This article is part of the “What Is” series, available from https://nhigham.com/category/what-is and in PDF form from the GitHub repository https://github.com/higham/what-is.

What Is an LU Factorization?

An LU factorization of an n\times n matrix A is a factorization A = LU, where L is unit lower triangular and U is upper triangular. “Unit” means that L has ones on the diagonal. Example:

\notag    \left[\begin{array}{rrrr}      3 & -1 & 1 & 1\\     -1 & 3 & 1 & -1\\     -1 & -1 & 3 & 1\\      1 & 1 & 1 & 3    \end{array}\right]   =    \left[\begin{array}{rrrr}     1 & 0 & 0 & 0\\    -\frac{1}{3} & 1 & 0 & 0\\    -\frac{1}{3} & -\frac{1}{2} & 1 & 0\\     \frac{1}{3} & \frac{1}{2} & 0 & 1    \end{array}\right]    \left[\begin{array}{rrrr}    3 & -1 & 1 & 1\\    0 & \frac{8}{3} & \frac{4}{3} & -\frac{2}{3}\\    0 & 0 & 4 & 1\\    0 & 0 & 0 & 3    \end{array}\right]. \qquad (1)

An LU factorization simplifies the solution of many problems associated with linear systems. In particular, solving a linear system Ax = b reduces to solving the triangular systems Ly = b and Ux = y, since then b = L(Ux).

For a given A, an LU factorization may or may not exist, and if it does exist it may not be unique. Conditions for existence and uniqueness are given in the following result (see Higham, 2002, Thm. 9.1 for a proof). Denote by A_k = A(1\colon k,1\colon k) the leading principal submatrix of A of order k.

Theorem 1. The matrix A\in\mathbb{R}^{n\times n} has a unique LU factorization if and only if A_k is nonsingular for k=1\colon n-1. If A_k is singular for some 1\le k \le n-1 then the factorization may exist, but if so it is not unique.

Note that the (non)singularity of A plays no role in Theorem 1. However, if A is nonsingular and has an LU factorization then the factorization is unique. Indeed if A has LU factorizations A = L_1U_1 = L_2U_2 then the U_i are necessarily nonsingular and so L_2^{-1}L_1 = U_2U_1^{-1}. The left side of this equation is unit lower triangular and the right side is upper triangular; therefore both sides must equal the identity matrix, which means that L_1 = L_2 and U_1 = U_2, as required.

Equating leading principal submatrices in A = LU gives A_k = L_k U_k, which implies that \det(A_k) = \det(U_k) = u_{11} u_{22} \dots u_{kk}. Hence u_{kk} = \det(A_k)/\det(A_{k-1}). In fact, such determinantal formulas hold for all the elements of L and U:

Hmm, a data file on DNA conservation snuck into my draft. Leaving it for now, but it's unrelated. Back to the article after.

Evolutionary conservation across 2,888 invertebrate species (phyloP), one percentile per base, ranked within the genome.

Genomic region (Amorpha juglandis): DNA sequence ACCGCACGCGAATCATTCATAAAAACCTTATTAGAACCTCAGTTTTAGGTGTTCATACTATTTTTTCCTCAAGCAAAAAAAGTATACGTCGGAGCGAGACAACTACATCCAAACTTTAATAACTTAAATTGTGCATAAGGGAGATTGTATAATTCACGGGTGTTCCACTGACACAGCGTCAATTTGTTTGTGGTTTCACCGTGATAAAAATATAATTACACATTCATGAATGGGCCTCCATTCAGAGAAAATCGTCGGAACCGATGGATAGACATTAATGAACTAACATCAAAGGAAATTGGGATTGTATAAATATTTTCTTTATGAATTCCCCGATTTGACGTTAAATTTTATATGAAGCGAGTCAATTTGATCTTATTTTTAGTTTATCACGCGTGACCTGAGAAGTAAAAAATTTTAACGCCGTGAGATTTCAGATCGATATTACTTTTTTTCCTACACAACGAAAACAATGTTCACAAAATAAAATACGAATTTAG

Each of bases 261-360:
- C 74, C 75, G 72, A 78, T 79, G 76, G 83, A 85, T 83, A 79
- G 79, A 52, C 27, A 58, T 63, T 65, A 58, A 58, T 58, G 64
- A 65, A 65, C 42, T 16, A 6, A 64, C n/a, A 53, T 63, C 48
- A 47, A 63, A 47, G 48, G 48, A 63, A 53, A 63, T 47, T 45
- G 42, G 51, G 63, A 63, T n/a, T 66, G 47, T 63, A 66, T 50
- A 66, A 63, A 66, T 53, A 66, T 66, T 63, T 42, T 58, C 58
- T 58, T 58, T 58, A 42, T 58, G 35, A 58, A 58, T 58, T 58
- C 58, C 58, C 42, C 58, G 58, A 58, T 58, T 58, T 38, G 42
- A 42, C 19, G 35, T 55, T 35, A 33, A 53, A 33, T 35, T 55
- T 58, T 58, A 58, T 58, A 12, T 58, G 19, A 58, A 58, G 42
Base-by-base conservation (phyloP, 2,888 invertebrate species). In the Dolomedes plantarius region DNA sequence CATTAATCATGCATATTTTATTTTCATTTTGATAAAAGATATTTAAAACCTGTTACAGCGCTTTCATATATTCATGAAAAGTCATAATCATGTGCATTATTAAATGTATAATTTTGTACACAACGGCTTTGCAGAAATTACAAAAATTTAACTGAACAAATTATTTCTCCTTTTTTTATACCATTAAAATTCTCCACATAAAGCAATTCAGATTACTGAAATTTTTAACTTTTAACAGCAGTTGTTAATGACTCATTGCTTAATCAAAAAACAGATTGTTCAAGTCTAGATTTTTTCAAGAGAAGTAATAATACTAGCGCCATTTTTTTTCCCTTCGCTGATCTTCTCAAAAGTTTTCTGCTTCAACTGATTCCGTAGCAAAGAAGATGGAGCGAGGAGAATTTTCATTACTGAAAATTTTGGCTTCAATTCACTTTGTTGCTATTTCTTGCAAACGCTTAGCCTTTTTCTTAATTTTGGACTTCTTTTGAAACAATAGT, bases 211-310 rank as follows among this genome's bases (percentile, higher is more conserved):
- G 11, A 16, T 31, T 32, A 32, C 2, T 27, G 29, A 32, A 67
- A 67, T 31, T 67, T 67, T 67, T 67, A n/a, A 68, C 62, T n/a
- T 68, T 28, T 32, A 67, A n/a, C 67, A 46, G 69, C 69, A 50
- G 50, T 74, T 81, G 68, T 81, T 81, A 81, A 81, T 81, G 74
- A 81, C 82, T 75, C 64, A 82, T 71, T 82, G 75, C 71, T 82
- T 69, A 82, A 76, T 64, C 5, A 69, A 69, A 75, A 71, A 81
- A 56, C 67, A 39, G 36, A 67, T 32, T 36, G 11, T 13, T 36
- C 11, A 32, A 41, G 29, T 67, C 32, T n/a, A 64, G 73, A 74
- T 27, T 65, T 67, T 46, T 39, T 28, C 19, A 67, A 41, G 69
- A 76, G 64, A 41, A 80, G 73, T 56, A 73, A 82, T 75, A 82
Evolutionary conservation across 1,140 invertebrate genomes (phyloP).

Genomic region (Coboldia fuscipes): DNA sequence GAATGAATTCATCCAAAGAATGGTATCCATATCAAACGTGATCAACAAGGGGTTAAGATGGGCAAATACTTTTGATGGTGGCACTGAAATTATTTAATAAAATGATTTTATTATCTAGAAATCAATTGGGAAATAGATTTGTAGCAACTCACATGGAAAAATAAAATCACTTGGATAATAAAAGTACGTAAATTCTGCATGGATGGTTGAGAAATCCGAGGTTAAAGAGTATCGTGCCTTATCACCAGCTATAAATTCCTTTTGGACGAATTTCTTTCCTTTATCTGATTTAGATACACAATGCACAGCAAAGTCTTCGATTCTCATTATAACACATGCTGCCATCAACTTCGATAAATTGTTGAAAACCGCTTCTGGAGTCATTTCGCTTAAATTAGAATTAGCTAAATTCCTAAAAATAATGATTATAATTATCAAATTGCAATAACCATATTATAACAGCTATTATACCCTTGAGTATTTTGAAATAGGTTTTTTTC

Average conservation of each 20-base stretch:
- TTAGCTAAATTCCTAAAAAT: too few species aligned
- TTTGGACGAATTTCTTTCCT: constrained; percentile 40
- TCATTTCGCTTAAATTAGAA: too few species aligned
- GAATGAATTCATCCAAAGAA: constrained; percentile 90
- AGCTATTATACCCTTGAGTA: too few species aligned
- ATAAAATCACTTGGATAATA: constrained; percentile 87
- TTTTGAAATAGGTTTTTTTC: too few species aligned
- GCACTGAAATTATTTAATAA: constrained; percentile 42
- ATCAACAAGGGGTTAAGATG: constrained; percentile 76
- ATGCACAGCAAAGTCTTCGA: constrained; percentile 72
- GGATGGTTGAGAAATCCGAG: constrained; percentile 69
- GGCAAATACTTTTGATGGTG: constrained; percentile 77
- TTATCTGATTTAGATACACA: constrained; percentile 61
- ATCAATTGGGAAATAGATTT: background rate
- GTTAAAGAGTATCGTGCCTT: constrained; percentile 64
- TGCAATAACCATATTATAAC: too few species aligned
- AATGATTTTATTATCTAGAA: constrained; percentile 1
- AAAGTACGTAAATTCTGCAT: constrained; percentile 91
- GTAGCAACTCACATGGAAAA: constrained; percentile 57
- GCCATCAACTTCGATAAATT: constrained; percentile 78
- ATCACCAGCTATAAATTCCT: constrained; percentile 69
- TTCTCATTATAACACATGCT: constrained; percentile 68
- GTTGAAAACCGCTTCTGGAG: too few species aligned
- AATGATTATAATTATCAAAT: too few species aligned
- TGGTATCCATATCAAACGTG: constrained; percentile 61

\notag    \begin{aligned}    \ell_{ij} &= \frac{ \det\bigl( A( [1:j-1, \, i], 1:j ) \bigr) }{ \det( A_j ) },             \quad i > j, \\    u_{ij} &= \frac{ \det\bigl( A( 1:i, [1:i-1, \, j] ) \bigr) }                   { \det( A_{i-1} ) },             \quad i \le j.    \end{aligned}

Here, A(u,v), where u and v are vectors of subscripts, denotes the submatrix formed from the intersection of the rows indexed by u and the columns indexed by v.

Relation with Gaussian Elimination

LU factorization is intimately connected with Gaussian elimination. Recall that Gaussian elimination transforms a matrix A^{(1)} = A\in\mathbb{R}^{n\times n} to upper triangular form U = A^{(n)} in n-1 stages. At the kth stage, multiples of row k are added to the later rows to eliminate the elements below the diagonal in column k, using the formulas

\notag     a_{ij}^{(k+1)} = a_{ij}^{(k)} - m_{ik} a_{kj}^{(k)}, \quad                        i = k+1 \colon n, \; j = k+1 \colon n,

where the quantities m_{ik} = a_{ik}^{(k)} / a_{kk}^{(k)} are the multipliers. Of course each a_{kk}^{(k)} must be nonzero for these formulas to be defined, and this is connected with the conditions of Theorem 1, since u_{kk} = a_{kk}^{(k)}. The final U is the upper triangular LU factor, with u_{ij} = a_{ij}^{(i)} for j\ge i, and \ell_{ij} = m_{ij} for i > j, that is, the multipliers make up the L factor (for a proof of these properties see any textbook on numerical linear algebra).